3B River Valley Road
#01-06/07 Clarke Quay
Singapore 179021

(open in Google Maps)

Tuesday:
04:00pm - 10:30pm

Wednesday:
04:00pm - 10:30pm

Thursday:
04:00pm - 10:30pm

Friday:
04:00pm - 10:30pm

Saturday:
04:00pm - 10:30pm

Sunday:
04:00pm - 10:30pm

Monday:
04:00pm - 10:30pm

View Address & Details
Managing this business?
Use our tools to maintain your business info and view analytics to reach more customers.
Claim your page now for FREE

Reviews

From the Burpple community

It is the chai tow kway or fried carrot cake we all know, except that this was made and served in slabs instead of how it’s usually cut into pieces. Wrapped within a layer of fried egg, the radish cake is also fried alongside some savoury preserved radish. Slightly oily, but this is definitely gonna load your carbs intake high yet bland on the tastebuds. Consider requesting for chili to inject some flavour.

2 Likes

Say what, a $6 chendol? It’s a single portion too, by the way. Keep in mind the elevated hawker fare here are served at the touristy Clarke Quay. A usual shaved ice drenched with coconut milk, palm sugar and topped with kidney beans and green chendol. Excluding the fact that it’s pricey, I like that it wasn’t overwhelming with coconut milk but could also do with more palm sugar as it is indeed just that bit you see in the center of the shaved ice. Would say that the amount of kidney beans and green chendol were pretty generous.

1 Like

Of the sharing sides that we had, I would highly recommend the prawn paste chicken wings. Despite their unassuming looks, a bite into the crispy batter revealed how flavorful and juicy they were. The fermented prawn paste taste came through pretty strong but not overly fishy nor salty. Only downside, it’s pricey for $2.50 per piece of mid wing.

We also had the sambal sotong served on a hot plate with watery sambal chili like an acidic yet tomato gravy. Would have preferred the sambal to be of the usual thicker consistency and slightly more spicy. The sotong, though, was chewy and of reasonable portion.

2 Likes

Awww, just look at that luscious egg yolk sitting right in the middle of the hor fun. Precisely the reason why we wanted to try this. Just like the CKT, flat rice noodles were stir fried in a savory sauce reduction with bean sprouts, chives and sliced onion, yet again missing the smoky wok hei. I stole a bite off the prime beef slices; how tough it was to tear them apart.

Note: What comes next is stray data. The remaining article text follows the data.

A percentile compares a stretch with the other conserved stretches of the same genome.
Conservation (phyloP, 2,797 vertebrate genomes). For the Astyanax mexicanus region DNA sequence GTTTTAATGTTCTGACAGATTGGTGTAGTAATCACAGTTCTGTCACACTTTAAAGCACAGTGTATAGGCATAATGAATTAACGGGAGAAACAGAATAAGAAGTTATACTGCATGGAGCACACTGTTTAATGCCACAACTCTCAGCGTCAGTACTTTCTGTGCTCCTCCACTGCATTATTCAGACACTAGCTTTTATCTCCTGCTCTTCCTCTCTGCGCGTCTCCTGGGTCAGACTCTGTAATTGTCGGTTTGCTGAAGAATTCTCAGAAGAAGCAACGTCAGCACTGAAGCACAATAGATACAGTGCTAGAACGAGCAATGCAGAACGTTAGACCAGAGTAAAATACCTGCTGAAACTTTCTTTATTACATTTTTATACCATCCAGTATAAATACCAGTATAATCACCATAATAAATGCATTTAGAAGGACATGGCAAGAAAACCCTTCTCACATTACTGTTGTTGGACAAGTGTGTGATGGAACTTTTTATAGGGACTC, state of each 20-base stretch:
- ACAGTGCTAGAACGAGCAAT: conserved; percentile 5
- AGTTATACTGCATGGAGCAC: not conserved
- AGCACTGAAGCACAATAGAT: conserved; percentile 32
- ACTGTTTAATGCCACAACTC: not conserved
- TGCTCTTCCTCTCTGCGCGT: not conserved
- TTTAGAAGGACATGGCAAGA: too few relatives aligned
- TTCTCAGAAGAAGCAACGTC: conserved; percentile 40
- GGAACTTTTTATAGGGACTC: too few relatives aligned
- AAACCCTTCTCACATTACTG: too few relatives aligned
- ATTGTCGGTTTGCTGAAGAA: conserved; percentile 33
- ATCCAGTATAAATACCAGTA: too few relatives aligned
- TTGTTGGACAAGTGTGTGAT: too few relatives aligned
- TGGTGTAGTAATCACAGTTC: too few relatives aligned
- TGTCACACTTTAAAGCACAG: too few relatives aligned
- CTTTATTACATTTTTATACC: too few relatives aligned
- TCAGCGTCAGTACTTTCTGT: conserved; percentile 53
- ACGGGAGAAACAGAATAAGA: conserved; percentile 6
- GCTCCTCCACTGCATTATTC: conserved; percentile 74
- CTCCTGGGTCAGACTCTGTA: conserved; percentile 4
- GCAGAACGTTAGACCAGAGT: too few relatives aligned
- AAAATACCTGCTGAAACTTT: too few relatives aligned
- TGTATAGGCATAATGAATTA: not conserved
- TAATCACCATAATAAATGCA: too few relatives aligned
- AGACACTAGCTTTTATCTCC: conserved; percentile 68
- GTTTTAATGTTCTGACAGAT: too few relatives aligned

1 Like

Looking very much like its hawker version, Yum Sing serves this CKT that’s fried using flat rice noodles with Chinese sausages, chives, bean sprouts, sliced fish cake, eggs, prawns and cockles in a soy sauce mix. Surprisingly, I found quite a handful of small cockles in this single portion. Prawns were pretty fresh too. While the basic taste of the dish was on point, it was missing the crucial element - wok hei. Disappointment can be expected.

Dining at the newly opened @yum.sing by Putien felt like I traveled back in time with the neon lights, old-fashioned iron window grilles, and even a counter that looked like a pawn shop in place. Waves of nostalgia set in when I saw merry-go-round horses on the ceiling at the dining area with marble tables and rattan chairs, in front of the stage meant for live performances. Truly living up to the restaurant’s concept inspired by the New World Amusement Park.

Paying homage to true blue Singaporean cuisine, Yum Sing serves a variety of single portion hawker dishes at pretty affordable price on enamel plates. Additionally for it’s Hokkien Mee stir-fried with meat and seafood, one would be delighted to spot the traditional opeh leaf. I would usually look at how ‘wet’ a fried hokkien mee is; for this one, it was slightly wet but not drenched in the broth. My friend felt like it had a strong meaty taste, but I could do with stronger umaminess from a richer broth. While the sambal chilli packed a punch, it was also tangy.

ADVERTISE WITH US